This article appears in Real Estate Outlook 2018.

The nation’s biggest real estate markets are powerhouses in population and economic impact, but for a higher standard of living and lower housing costs, many people choose to live in secondary markets.

Secondary markets like Seattle, Washington, and Austin, Texas, took top spots over primary markets including New York City, Chicago and San Francisco in the 2018 Emerging Trends in Real Estate report. Los Angeles, Dallas/Fort Worth and Boston were the only primary markets to break the survey’s top 10 “markets to watch.”

The report was created by experts at PricewaterhouseCoopers and the Urban Land Institute. Other highly ranked areas were Salt Lake City, Utah; Raleigh/Durham, North Carolina; Fort Lauderdale, Florida; San Jose, California; and Nashville, Tennessee.

“A secondary market is an area that doesn’t represent one of the largest metropolitan areas in the U.S. Instead it may be either an up-and-coming suburb or just a smaller city that is experiencing significant growth. Some characteristics are job growth, more affordable housing than major markets, tax benefits and a better quality of life which may be achieved due to cost of living, local attractions and general way of life of its residents,” said real estate investment analyst Allison Bethell of

“The following characteristics are key ingredients for a rising secondary housing market: a big college population — because increasingly, graduates like to stay to pursue a career where they already have friends and romantic ties instead of relocating again — abundance of good-paying jobs particularly in technology and other high-growth sectors, and housing costs that are in line with local wages,” said Joe Melendez, chief executive officer of ValueInsured, a company that provides down payment protection for home buyers.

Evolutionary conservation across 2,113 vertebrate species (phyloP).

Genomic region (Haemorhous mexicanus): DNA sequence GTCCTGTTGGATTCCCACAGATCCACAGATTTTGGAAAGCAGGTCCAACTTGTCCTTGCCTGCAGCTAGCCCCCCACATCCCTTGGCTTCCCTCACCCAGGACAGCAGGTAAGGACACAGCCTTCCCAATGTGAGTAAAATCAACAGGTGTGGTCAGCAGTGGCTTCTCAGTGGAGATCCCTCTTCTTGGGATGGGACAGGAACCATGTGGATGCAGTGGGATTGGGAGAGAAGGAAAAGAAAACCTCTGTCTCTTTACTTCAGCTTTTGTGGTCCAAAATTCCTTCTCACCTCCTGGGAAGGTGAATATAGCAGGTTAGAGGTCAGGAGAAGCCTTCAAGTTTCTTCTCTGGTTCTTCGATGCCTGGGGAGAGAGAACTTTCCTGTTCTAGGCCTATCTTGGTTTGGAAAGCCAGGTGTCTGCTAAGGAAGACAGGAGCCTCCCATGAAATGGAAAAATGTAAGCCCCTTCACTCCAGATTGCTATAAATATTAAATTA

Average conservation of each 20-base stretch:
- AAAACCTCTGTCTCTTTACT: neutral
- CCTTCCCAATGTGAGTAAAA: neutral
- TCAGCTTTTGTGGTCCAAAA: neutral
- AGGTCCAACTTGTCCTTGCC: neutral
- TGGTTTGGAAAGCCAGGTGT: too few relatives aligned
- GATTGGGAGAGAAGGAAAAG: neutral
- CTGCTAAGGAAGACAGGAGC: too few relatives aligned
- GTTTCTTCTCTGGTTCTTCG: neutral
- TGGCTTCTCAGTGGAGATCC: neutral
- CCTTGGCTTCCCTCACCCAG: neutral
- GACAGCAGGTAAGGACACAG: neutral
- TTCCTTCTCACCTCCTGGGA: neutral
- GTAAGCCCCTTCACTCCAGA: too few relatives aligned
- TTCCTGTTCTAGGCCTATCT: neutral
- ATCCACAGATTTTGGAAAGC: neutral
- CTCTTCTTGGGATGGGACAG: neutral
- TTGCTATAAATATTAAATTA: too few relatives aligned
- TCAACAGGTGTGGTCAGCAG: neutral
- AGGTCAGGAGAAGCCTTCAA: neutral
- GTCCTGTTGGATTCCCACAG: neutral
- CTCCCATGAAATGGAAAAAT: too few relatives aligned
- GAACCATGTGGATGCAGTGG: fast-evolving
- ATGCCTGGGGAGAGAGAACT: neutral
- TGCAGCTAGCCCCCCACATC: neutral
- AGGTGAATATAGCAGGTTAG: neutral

The millennials’ market

“Secondary market is a very interesting topic in housing, especially now in the new age of mobile technology and telecommuting,” Melendez said. “Even the most ambitious young people now do not feel the need to be in New York, Boston, L.A., San Francisco in order to launch a successful career. By avoiding those markets, they avoid the sky-high housing costs. Wages are increasing at a healthy pace, but not at the 7 to 15 percent annual home price increase you see at some of the top metros.

“Millennials’ ability to form their own communities organically and quickly has also contributed to the rise of new dynamic cities,” Melendez said.

On the rise

“With a rising cost of living, moving to a secondary market is a great way to maintain a quality lifestyle without breaking the bank,” said Evan Roberts, a real estate agent with Dependable Homebuyers in Baltimore, Maryland. “Many secondary markets, like Baltimore, have been improving over the past decade with more people moving to the city, more business (like Under Armour) planting roots, and more restaurants and bars opening to accommodate the demand of gentrification. By buying a home now you’re locking in a low price in a neighborhood that’s rising and will likely be less affordable in the future.”

Close to the action

Secondary-market cities are great bets when located near a growing major metro area, said Realtor and attorney Bruce Ailion of Atlanta’s RE/MAX Town and Country.

“They have a steady supply of rental tenants when located in a college town on the residential side. On the commercial side, each of these locations has an auto, medical, fast food and other franchise, doctors, lawyers, CPAs and other professionals. Secondary locations in secondary markets may offer rental yields 2 to 3 percent above what a similar business would have in the nearby metro area,” Ailion said.

“As a lifestyle location you are more likely to know your neighbors (and) retail shop owners, and typically there are lower taxes and less crime,” he said.